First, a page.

1. Cyclists want greater access, more bike lanes, more paths and more acceptance. This impacts development in easements, set asides for greenbelts, wider sidewalks.

2. It impacts drivers who see lane reductions, shared lanes and may need a good education about sharing the road.

3. It requires education of both cyclists and drivers so they are not communicating via honking, yelling, and one-fingered salutes.

Bicyclists share the road and in many cases have the right of way, so there is a case for taxation to get representation and more access. We want our voices heard, so we should then pay our fair share for the use, just as we do for our vehicles that use the roads and occasionally carry our bikes. I will give Sen. Scott the benefit of the doubt and assume he is not trying to punish cyclists, so as long as the majority of the tax revenue for bike registrations is used to improve the cycling communities, access, and education, color me a supporter!

STEPHEN FULLERTON
Grand Junction


COMMENTS

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It is only after telling us about how many bicycles he has, and how valuable they are, that he then turns to address the bicycle tax.  First, that has absolutely nothing to do with it and second, one must raise the issue as to whether Mr. Fullerton would be in favor of such a tax if he were not a cyclist.  I would suspect that he would not be.  So, the only thing we can possibly conclude (which is true of most individuals - in particular those referring to themselves as Libertarian - is that if it benefits me, I use it, or can get my “piece of the action”, I am for it.  Otherwise, it is a blanket ‘I am “agin” it.’.  It is exactly to that type of individual which Senator Scott is appealing, people who can only be characterized as self-absorbed.

When some of us are driving along and see a cyclist, be it a adolescent or an adult, we give them a wide berth instead of honking our horn (a device some of us seldom use) or allowing ourselves to get upset and demanding “Get out of the way as I am coming through”.  That is not a matter of “right” but one of simple courtesy and, if the cyclist(s) is/are failing in that regard, that does not excuse my failure.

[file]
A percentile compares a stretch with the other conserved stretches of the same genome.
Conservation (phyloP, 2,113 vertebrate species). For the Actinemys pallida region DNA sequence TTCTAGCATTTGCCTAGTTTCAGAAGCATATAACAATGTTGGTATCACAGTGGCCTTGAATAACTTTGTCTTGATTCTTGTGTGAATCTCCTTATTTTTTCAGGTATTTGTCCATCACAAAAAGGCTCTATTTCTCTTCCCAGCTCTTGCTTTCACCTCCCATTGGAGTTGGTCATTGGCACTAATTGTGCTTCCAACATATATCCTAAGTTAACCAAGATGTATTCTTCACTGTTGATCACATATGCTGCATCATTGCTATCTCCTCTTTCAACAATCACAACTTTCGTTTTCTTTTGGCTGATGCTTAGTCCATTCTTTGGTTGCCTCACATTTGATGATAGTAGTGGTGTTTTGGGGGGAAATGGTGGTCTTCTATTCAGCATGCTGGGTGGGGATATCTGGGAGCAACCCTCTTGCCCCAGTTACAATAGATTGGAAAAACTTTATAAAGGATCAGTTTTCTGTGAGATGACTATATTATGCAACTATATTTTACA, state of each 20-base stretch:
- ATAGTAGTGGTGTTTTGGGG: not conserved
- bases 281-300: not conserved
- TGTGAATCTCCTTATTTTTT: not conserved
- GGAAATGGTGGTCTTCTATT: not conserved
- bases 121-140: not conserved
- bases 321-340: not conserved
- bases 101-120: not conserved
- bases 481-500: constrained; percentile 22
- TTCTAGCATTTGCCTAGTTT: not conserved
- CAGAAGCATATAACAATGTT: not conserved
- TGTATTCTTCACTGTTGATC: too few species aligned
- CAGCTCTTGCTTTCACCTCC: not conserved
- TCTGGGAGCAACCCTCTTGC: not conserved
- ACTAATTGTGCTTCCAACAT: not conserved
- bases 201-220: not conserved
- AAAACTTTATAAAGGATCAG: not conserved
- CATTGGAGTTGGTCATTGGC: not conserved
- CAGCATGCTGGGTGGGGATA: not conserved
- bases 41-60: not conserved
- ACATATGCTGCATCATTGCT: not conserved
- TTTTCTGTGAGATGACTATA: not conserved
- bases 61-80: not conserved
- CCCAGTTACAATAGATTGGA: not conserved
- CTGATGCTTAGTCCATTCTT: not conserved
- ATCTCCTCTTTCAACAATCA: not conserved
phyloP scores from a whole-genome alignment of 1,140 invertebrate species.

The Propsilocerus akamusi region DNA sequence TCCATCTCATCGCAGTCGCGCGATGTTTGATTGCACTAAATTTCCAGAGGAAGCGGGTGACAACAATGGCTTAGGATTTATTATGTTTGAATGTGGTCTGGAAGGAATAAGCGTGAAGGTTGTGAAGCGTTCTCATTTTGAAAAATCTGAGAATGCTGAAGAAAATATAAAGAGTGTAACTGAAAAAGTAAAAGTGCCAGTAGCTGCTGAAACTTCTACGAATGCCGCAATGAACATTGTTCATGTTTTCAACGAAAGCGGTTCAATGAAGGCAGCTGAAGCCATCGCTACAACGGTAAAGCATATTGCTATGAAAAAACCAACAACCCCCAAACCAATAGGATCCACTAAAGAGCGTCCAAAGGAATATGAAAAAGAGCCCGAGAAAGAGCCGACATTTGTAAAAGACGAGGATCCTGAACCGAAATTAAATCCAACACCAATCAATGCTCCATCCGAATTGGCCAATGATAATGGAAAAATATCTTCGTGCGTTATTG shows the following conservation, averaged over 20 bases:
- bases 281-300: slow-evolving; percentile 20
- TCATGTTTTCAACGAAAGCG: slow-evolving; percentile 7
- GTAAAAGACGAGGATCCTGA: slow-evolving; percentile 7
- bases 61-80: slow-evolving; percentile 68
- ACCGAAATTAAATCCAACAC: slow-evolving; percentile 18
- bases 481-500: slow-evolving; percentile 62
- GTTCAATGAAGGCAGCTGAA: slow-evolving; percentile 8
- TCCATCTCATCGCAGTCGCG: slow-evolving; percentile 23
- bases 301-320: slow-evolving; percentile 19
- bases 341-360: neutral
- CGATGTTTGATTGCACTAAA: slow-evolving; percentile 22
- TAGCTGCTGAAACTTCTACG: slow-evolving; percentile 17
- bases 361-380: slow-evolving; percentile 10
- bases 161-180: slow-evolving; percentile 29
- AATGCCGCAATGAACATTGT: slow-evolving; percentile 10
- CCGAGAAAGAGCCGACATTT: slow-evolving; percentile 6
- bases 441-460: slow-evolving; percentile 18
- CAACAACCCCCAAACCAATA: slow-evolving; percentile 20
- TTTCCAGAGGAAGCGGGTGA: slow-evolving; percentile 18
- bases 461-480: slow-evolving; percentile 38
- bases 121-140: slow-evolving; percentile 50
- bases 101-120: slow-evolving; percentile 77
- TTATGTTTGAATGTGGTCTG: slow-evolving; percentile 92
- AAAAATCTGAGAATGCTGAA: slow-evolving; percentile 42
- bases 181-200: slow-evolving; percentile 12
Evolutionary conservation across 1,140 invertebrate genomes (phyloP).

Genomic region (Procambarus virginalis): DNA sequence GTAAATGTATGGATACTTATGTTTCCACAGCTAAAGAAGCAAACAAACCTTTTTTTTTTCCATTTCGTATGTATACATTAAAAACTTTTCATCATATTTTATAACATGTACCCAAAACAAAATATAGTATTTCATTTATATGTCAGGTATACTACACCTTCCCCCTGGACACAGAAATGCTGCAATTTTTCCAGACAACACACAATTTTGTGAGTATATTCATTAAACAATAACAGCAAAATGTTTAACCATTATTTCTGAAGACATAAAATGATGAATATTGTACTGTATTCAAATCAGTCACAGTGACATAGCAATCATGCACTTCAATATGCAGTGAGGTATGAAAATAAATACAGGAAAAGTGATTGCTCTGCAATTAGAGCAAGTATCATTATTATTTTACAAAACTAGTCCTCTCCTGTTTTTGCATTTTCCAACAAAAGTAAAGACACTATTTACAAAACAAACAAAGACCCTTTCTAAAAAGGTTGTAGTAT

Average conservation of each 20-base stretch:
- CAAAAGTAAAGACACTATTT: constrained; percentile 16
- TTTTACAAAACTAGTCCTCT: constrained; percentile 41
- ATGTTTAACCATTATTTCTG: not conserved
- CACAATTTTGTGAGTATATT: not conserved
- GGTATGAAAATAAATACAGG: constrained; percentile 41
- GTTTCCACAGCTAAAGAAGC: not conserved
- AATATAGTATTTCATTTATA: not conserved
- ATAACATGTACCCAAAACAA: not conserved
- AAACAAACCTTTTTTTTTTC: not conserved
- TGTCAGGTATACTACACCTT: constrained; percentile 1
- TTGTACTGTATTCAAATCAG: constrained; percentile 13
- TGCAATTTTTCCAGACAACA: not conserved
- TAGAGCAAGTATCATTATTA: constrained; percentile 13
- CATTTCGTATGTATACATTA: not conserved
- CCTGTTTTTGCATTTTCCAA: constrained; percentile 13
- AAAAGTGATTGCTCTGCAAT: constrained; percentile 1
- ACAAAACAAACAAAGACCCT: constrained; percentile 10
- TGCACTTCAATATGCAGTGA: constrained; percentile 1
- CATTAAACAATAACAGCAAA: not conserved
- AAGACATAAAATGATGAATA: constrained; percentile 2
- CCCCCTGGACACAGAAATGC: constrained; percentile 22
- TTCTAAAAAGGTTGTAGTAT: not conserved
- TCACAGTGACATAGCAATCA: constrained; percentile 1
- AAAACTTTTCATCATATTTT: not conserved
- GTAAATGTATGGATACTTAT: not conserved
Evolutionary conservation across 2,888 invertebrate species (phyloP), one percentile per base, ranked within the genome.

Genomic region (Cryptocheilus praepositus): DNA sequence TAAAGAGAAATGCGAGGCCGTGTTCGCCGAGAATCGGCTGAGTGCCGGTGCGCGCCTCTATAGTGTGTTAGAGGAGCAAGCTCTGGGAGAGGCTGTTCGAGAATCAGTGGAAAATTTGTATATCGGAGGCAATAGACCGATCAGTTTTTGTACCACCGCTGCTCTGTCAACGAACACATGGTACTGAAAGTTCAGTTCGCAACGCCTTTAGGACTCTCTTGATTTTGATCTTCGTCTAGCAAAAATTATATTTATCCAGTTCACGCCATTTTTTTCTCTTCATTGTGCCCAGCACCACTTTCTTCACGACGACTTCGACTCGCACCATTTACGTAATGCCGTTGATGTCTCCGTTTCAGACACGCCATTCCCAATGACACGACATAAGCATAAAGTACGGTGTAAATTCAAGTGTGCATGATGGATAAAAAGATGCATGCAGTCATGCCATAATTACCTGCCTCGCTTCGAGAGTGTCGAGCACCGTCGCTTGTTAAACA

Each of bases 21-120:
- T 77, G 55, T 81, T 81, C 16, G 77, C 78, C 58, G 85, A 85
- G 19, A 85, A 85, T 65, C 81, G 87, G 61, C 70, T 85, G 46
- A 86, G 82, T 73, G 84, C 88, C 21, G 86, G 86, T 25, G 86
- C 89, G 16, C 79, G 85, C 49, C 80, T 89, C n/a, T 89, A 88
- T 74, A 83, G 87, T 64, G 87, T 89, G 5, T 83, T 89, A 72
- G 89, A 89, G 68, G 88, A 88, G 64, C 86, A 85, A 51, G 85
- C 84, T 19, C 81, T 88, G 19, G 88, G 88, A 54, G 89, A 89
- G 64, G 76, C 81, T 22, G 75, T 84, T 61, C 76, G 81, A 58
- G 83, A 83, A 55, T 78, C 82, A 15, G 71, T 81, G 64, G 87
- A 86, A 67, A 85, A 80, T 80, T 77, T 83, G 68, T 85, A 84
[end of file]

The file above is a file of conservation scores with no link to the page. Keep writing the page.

One of the things I noted on my recent trip to New York City, was the number of bicycles on the streets of Manhattan.  Yet, there appeared to be no real conflict.  If vehicles encountered a cyclist, they exercised caution and gave that cyclist the “right of way”, even if that cyclist (shall we say) stretched the limits of his/her rights.  There was no “honking” or “single finger salutes”.  Many around here need to display that same common sense and courtesy, even if the other fails.

Ms. Anne Jacobs is impressed with the acts of kindness which “some” people exhibit, as we all should.  However, some of us would ask the following question.  Why is it that so many are in need of that kindness”  That question seemingly never gets asked yet it should come to mind to any individual at all serious about actually solving problems, look for the fundamental cause(s) and not look and treat only the symptoms.

Most of this country is no longer about humanism but materialism.  So, while someone goes hungry (many children do) those in charge all too frequently don’t really care as they don’t see a human being yet, when comes the opportunity to appear “virtuous” they are always “first in line” extolling their accomplishments and how much they care, very frequently taking bows for the efforts of others.

Any individual who does something for someone else then expects a thank you or any type of special recognition (or award) for it, is doing it for the wrong reason;  i.e.  “Look what I did.  Now thank me, admire me,and praise me for it.”  That is something which is done for purely egotistical purposes.